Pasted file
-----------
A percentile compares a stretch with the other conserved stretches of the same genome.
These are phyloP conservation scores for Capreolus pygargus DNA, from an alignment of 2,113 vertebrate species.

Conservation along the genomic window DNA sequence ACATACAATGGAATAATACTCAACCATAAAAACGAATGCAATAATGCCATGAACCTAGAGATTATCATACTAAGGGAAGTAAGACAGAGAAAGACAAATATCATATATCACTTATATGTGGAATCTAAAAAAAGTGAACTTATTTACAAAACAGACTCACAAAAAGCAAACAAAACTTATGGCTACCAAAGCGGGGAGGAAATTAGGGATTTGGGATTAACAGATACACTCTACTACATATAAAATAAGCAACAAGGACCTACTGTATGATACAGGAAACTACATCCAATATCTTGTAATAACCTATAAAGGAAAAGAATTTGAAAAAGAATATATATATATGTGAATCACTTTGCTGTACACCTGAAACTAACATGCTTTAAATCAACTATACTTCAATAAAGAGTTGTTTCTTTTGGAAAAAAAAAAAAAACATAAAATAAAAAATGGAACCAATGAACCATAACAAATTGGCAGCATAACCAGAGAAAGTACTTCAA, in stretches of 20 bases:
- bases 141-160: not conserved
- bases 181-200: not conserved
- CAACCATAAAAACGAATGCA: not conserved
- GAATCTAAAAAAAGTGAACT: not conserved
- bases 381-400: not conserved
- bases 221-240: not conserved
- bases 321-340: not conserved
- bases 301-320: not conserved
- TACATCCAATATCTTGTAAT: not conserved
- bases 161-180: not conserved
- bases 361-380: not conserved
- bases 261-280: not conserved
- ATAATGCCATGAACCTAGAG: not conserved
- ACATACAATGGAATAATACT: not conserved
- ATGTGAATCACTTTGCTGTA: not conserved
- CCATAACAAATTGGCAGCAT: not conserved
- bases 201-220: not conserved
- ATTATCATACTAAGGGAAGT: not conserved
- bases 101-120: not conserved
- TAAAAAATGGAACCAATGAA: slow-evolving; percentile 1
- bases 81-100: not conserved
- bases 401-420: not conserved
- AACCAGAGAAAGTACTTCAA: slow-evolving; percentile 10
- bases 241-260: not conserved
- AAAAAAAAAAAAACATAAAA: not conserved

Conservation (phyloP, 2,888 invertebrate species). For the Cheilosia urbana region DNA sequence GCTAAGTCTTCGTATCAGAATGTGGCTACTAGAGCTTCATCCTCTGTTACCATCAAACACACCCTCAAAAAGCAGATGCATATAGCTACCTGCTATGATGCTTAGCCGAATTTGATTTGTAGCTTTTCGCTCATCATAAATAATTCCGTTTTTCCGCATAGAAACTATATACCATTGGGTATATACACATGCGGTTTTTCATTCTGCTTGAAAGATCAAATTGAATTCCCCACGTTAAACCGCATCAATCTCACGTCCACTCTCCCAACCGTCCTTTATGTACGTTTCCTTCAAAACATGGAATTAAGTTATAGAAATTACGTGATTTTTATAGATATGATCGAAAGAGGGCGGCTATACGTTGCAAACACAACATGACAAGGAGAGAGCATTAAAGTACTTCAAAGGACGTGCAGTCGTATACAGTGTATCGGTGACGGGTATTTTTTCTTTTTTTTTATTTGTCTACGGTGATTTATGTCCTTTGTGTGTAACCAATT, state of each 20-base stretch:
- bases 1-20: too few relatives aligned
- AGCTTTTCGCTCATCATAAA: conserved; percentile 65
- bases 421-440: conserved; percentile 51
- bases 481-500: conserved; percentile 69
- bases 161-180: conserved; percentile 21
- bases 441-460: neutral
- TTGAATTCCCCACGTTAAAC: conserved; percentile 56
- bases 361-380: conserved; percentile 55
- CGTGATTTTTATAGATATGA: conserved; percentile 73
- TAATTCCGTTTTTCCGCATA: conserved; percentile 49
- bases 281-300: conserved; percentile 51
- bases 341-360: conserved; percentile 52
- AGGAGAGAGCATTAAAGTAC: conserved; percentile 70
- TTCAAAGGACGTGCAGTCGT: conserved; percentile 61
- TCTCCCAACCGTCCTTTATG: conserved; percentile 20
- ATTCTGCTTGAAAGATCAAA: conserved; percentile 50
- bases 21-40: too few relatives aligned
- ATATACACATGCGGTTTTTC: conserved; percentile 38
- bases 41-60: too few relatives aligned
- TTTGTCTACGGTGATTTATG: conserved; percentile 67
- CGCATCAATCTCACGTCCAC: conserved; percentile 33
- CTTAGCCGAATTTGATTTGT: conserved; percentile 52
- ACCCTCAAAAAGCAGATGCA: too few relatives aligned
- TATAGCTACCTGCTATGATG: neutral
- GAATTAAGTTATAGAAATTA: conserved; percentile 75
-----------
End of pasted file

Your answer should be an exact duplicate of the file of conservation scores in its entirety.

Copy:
A percentile compares a stretch with the other conserved stretches of the same genome.
These are phyloP conservation scores for Capreolus pygargus DNA, from an alignment of 2,113 vertebrate species.

Conservation along the genomic window DNA sequence ACATACAATGGAATAATACTCAACCATAAAAACGAATGCAATAATGCCATGAACCTAGAGATTATCATACTAAGGGAAGTAAGACAGAGAAAGACAAATATCATATATCACTTATATGTGGAATCTAAAAAAAGTGAACTTATTTACAAAACAGACTCACAAAAAGCAAACAAAACTTATGGCTACCAAAGCGGGGAGGAAATTAGGGATTTGGGATTAACAGATACACTCTACTACATATAAAATAAGCAACAAGGACCTACTGTATGATACAGGAAACTACATCCAATATCTTGTAATAACCTATAAAGGAAAAGAATTTGAAAAAGAATATATATATATGTGAATCACTTTGCTGTACACCTGAAACTAACATGCTTTAAATCAACTATACTTCAATAAAGAGTTGTTTCTTTTGGAAAAAAAAAAAAAACATAAAATAAAAAATGGAACCAATGAACCATAACAAATTGGCAGCATAACCAGAGAAAGTACTTCAA, in stretches of 20 bases:
- bases 141-160: not conserved
- bases 181-200: not conserved
- CAACCATAAAAACGAATGCA: not conserved
- GAATCTAAAAAAAGTGAACT: not conserved
- bases 381-400: not conserved
- bases 221-240: not conserved
- bases 321-340: not conserved
- bases 301-320: not conserved
- TACATCCAATATCTTGTAAT: not conserved
- bases 161-180: not conserved
- bases 361-380: not conserved
- bases 261-280: not conserved
- ATAATGCCATGAACCTAGAG: not conserved
- ACATACAATGGAATAATACT: not conserved
- ATGTGAATCACTTTGCTGTA: not conserved
- CCATAACAAATTGGCAGCAT: not conserved
- bases 201-220: not conserved
- ATTATCATACTAAGGGAAGT: not conserved
- bases 101-120: not conserved
- TAAAAAATGGAACCAATGAA: slow-evolving; percentile 1
- bases 81-100: not conserved
- bases 401-420: not conserved
- AACCAGAGAAAGTACTTCAA: slow-evolving; percentile 10
- bases 241-260: not conserved
- AAAAAAAAAAAAACATAAAA: not conserved

Conservation (phyloP, 2,888 invertebrate species). For the Cheilosia urbana region DNA sequence GCTAAGTCTTCGTATCAGAATGTGGCTACTAGAGCTTCATCCTCTGTTACCATCAAACACACCCTCAAAAAGCAGATGCATATAGCTACCTGCTATGATGCTTAGCCGAATTTGATTTGTAGCTTTTCGCTCATCATAAATAATTCCGTTTTTCCGCATAGAAACTATATACCATTGGGTATATACACATGCGGTTTTTCATTCTGCTTGAAAGATCAAATTGAATTCCCCACGTTAAACCGCATCAATCTCACGTCCACTCTCCCAACCGTCCTTTATGTACGTTTCCTTCAAAACATGGAATTAAGTTATAGAAATTACGTGATTTTTATAGATATGATCGAAAGAGGGCGGCTATACGTTGCAAACACAACATGACAAGGAGAGAGCATTAAAGTACTTCAAAGGACGTGCAGTCGTATACAGTGTATCGGTGACGGGTATTTTTTCTTTTTTTTTATTTGTCTACGGTGATTTATGTCCTTTGTGTGTAACCAATT, state of each 20-base stretch:
- bases 1-20: too few relatives aligned
- AGCTTTTCGCTCATCATAAA: conserved; percentile 65
- bases 421-440: conserved; percentile 51
- bases 481-500: conserved; percentile 69
- bases 161-180: conserved; percentile 21
- bases 441-460: neutral
- TTGAATTCCCCACGTTAAAC: conserved; percentile 56
- bases 361-380: conserved; percentile 55
- CGTGATTTTTATAGATATGA: conserved; percentile 73
- TAATTCCGTTTTTCCGCATA: conserved; percentile 49
- bases 281-300: conserved; percentile 51
- bases 341-360: conserved; percentile 52
- AGGAGAGAGCATTAAAGTAC: conserved; percentile 70
- TTCAAAGGACGTGCAGTCGT: conserved; percentile 61
- TCTCCCAACCGTCCTTTATG: conserved; percentile 20
- ATTCTGCTTGAAAGATCAAA: conserved; percentile 50
- bases 21-40: too few relatives aligned
- ATATACACATGCGGTTTTTC: conserved; percentile 38
- bases 41-60: too few relatives aligned
- TTTGTCTACGGTGATTTATG: conserved; percentile 67
- CGCATCAATCTCACGTCCAC: conserved; percentile 33
- CTTAGCCGAATTTGATTTGT: conserved; percentile 52
- ACCCTCAAAAAGCAGATGCA: too few relatives aligned
- TATAGCTACCTGCTATGATG: neutral
- GAATTAAGTTATAGAAATTA: conserved; percentile 75